The last step is link extraction: You need to decide wheater your crawler inits the linkextract or if a dedicated process does so. How will your extor handle or detect already visited URLs: a bloom filter? a sorting algorithm with uniq? Think about that!

And how do you store all these URLs and all this content for later analysis? You can read about the limits of traditional storage below, but be sure to have a clever structure for the organisation of all this data. My advice, without giving too much away, would be to use buckets and chunks of data. How exactly you can implement this is another homework left for you, but make sure you use compression, some kind of a bucket index (maybe blend in some SQL here, but only some, see my comments below) and clever sorting/footprint reduction techniques for the URL lists may also help.

Puh, you made it throught, everything works. But what is that? It is sloooow! Now comes the interesting part, it works, but it is an expensive operation. More homework here: DNS lookups needs to be cached, utf8 operations/detection are too expensive, the parser is a resource hog... Some requests time out and all of that needs to be scalable, concurrent and running on multiple machines and in multiple instances. You see, the crawler alone can cost you hair...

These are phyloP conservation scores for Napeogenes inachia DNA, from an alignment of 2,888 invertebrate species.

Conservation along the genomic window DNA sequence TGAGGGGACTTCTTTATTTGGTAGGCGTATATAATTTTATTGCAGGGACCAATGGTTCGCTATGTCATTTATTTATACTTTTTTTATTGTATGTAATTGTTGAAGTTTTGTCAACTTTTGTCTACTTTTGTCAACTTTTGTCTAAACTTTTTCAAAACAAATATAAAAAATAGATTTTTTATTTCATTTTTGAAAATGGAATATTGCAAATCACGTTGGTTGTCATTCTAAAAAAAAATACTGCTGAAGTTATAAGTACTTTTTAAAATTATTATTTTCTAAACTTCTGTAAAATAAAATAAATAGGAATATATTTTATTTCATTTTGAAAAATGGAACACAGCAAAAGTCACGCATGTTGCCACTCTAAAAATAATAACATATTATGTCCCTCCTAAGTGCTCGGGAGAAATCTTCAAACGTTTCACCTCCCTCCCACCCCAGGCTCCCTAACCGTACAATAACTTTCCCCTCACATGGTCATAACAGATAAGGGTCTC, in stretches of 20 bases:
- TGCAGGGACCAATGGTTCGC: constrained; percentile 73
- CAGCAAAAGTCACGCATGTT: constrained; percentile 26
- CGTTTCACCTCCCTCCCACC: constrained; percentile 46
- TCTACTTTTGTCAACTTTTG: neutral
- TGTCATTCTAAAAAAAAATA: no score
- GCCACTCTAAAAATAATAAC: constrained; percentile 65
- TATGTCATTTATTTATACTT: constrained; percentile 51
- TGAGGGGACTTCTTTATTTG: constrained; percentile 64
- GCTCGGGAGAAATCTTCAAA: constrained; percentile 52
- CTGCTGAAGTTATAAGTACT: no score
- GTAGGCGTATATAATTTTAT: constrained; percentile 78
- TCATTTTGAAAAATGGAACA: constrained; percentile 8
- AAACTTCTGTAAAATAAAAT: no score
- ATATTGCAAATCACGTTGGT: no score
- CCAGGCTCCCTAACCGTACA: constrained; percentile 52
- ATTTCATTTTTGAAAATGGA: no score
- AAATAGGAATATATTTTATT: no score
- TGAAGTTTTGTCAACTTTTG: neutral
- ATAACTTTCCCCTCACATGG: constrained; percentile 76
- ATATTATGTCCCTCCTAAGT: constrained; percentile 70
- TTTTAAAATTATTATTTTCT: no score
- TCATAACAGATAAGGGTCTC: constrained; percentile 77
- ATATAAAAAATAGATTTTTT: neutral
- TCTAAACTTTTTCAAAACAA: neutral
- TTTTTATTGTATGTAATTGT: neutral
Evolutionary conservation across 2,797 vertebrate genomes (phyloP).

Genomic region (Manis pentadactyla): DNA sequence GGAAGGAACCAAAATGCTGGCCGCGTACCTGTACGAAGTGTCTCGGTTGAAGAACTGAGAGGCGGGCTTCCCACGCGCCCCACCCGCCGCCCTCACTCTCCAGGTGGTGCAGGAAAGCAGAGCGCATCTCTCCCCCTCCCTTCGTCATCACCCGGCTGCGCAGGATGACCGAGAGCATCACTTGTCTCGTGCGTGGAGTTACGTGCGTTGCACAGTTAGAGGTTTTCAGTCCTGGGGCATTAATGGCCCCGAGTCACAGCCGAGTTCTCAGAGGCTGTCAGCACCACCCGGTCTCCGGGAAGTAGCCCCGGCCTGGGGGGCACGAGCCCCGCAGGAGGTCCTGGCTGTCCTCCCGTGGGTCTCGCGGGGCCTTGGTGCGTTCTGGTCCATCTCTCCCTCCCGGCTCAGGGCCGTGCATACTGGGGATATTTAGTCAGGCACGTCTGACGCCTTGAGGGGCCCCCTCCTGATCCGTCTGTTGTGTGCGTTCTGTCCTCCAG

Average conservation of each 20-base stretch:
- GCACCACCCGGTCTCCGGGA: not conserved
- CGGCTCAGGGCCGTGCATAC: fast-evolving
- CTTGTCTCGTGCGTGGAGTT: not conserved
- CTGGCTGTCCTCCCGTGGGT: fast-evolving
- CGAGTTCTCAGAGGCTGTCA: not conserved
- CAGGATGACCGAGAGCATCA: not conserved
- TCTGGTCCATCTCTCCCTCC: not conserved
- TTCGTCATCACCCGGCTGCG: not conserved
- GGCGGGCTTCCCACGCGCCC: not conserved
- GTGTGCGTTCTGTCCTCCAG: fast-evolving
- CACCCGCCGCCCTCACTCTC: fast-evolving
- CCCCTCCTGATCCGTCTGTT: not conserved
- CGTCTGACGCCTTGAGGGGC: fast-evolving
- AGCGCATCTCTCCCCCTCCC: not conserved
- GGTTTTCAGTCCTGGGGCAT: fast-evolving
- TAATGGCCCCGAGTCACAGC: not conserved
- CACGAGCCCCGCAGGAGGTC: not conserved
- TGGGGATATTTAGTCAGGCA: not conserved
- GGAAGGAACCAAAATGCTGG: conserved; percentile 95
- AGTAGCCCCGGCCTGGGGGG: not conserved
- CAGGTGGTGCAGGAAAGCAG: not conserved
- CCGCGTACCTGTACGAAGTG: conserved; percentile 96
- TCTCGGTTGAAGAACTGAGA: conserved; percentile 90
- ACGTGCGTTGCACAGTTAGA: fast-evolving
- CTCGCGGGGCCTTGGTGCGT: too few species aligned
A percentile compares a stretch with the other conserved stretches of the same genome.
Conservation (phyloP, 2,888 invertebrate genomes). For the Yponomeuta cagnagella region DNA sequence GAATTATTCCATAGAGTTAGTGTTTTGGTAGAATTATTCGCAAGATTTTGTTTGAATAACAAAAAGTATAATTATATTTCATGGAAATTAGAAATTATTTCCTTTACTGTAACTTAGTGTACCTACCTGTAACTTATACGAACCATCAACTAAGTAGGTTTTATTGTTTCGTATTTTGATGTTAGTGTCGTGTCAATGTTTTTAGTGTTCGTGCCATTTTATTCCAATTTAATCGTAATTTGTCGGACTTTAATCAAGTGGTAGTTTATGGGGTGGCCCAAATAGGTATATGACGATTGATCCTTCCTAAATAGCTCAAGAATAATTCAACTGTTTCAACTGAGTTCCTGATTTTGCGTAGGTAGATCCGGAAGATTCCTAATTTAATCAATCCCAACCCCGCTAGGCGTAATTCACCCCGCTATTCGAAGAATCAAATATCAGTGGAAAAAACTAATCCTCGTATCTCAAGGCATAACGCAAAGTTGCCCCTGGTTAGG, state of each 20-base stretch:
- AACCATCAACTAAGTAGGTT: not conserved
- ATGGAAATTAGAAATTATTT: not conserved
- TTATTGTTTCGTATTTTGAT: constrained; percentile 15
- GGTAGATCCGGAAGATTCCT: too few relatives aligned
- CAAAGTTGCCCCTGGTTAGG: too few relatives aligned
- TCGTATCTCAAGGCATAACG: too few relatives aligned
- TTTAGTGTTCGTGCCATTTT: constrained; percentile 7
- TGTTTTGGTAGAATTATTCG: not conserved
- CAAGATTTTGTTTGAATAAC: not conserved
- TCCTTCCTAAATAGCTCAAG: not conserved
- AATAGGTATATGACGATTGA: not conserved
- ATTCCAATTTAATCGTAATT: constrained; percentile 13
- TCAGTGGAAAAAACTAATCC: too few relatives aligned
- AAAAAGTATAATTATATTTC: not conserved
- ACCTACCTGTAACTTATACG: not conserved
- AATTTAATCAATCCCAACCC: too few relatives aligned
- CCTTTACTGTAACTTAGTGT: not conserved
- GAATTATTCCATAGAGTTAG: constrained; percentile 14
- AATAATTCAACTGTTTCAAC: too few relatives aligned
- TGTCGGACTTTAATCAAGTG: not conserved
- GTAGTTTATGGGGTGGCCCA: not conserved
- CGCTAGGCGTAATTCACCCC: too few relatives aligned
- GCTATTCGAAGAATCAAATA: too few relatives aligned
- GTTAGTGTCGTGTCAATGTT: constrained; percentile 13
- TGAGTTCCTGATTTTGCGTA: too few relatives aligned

>>  See the post Search engine crawler references for more in-depth input on this part of a search engine.

The indexer/merger

OK, you've made it this far. You have extracted thousands of unique urls, visited them and downloaded the content wich is really only textual content. The next step is now: indexing it.

Most search engines, at least all the seriously large ones, don't use techniques to really do fulltext searches on the content. Opening all those files and running regexes on the text in them would takes ages once you surpassed the mark of a few hundred content objects. The solution to this problem is turning the whole idea upside down and using what is called an inverted index.

An inverted index is like the index in a book. Texts are analysed and your process stores each word, each new word it finds, in a kind of dictionary, remembering the position of the word on-the-way. This dictionary, upon search, is used to identify the objects or positions within your body of content that match your keyword and are used to compute the results list. On a search tat consists of multiple keywords, the searcher identifies the matching entries/objects for each of thos words and then identifies the intersectioning entries.